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What Is the Gut Brain Axis?

Heard about the gut brain axis? I think it's one of the most exciting areas of gut health research. Read on to find out more.

What Is the Gut Brain Axis?

The gut brain axis describes the communication highway that exists between your brain and your gut (or the brain in your gut, known as the ENS or enteric nervous system)


If you’ve ever had to rush to the loo before an interview or exam, or noticed that your gut ‘plays up’ when you’re stressed, you’ve experienced this relationship first hand.

So how exactly do your brain and gut communicate?

Vagus Baby!

Your gut and brain are physically connected by the vagus nerve, a long wandering nerve which stretches from your brain down into your gut (swipe to see vagus in its full glory). It’s the longest nerve in the body and is responsible for your parasympathetic nervous system aka ‘rest or digest’.

Messages are sent from your brain to your gut’s brain via the vagus nerve, and vice versa. Think of it as a sort of string telephone between the two. Here's a drawing of the vagus nerve in all its glory.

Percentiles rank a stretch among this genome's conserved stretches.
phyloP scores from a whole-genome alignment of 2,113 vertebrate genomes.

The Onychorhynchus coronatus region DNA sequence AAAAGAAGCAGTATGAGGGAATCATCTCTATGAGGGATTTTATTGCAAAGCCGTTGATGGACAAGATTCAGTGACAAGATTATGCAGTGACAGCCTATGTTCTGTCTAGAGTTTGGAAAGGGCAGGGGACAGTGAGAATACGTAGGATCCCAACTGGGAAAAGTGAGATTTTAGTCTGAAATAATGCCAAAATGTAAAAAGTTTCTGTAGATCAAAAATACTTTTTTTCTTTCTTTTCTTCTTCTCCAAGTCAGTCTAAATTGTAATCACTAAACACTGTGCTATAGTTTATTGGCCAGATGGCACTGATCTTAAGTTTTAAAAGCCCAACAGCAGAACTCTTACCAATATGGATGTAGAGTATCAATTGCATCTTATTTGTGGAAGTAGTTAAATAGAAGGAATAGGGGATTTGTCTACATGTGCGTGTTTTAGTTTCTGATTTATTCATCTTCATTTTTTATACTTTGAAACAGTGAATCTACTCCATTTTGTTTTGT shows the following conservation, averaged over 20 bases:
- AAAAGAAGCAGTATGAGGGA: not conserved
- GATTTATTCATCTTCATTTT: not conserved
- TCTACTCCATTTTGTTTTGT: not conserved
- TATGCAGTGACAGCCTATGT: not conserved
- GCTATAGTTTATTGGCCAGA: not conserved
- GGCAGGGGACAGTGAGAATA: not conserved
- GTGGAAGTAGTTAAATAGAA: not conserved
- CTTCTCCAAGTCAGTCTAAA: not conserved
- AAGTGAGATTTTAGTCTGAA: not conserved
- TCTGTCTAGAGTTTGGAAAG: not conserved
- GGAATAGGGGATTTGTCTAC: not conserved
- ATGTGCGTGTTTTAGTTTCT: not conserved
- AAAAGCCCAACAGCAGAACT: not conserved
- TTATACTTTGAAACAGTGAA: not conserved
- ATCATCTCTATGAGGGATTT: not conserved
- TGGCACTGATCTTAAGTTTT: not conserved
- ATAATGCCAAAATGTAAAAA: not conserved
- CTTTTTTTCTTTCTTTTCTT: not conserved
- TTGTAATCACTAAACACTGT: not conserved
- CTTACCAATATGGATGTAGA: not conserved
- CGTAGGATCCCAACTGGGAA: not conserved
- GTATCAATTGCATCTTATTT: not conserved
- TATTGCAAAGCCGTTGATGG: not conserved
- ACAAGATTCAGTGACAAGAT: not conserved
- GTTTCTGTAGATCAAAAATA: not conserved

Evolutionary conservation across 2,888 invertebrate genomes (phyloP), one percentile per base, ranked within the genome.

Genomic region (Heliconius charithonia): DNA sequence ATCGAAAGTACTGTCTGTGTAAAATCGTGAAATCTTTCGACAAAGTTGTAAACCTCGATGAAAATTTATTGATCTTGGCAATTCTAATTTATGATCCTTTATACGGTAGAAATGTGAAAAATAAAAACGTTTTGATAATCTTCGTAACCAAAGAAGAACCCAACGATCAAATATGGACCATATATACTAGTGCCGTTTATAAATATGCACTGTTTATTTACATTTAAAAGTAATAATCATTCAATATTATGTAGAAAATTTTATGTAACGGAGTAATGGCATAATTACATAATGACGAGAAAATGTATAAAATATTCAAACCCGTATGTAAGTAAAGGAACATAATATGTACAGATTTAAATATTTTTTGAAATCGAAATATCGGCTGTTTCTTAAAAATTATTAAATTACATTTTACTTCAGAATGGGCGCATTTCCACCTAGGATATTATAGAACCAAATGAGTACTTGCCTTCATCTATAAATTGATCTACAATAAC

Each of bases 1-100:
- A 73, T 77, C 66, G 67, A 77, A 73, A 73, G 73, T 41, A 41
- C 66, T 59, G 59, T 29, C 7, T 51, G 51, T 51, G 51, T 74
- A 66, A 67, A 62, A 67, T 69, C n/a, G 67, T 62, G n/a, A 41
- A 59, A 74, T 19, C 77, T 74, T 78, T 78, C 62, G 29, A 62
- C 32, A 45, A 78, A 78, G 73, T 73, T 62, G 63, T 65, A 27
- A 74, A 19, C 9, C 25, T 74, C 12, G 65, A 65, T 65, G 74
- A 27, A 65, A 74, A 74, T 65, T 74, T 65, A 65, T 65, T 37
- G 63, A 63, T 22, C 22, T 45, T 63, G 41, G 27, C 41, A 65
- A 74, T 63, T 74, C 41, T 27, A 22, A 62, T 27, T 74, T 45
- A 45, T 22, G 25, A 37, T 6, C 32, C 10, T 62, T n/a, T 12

Microbes

Your gut microbes can communicate with your brain too. Gut microbes are capable of producing various neurotransmitters (chemical messengers) like serotonin and dopamine. These are the same neurotransmitters produced by your brain.


And when microbes consume fibre, they manufacture compounds called short chain fatty acids which can circulate through the blood to the brain.

What’s the Significance of the Gut Brain Axis?

Growing research suggests that the gut brain axis may influence our mood and also how we regulate stress. There’s still a lot to learn, but certain species of helpful bacteria (dubbed psychobiotics) have been shown to be capable of producing compounds which have positive effects on the brain.

We need a greater understanding of how microbes communicate with the brain before forming any conclusions, but it's exciting that the little guys in our guts might hold therapeutic potential for mental health conditions.


Until then we can care for the microbes in our gut the best way we know how: by eating a diverse fibre rich diet, including prebiotic rich foods, managing stress and engaging in feel good movement.

Thanks to ISAPP for the brilliant cartoon of the gut brain axis featured above.

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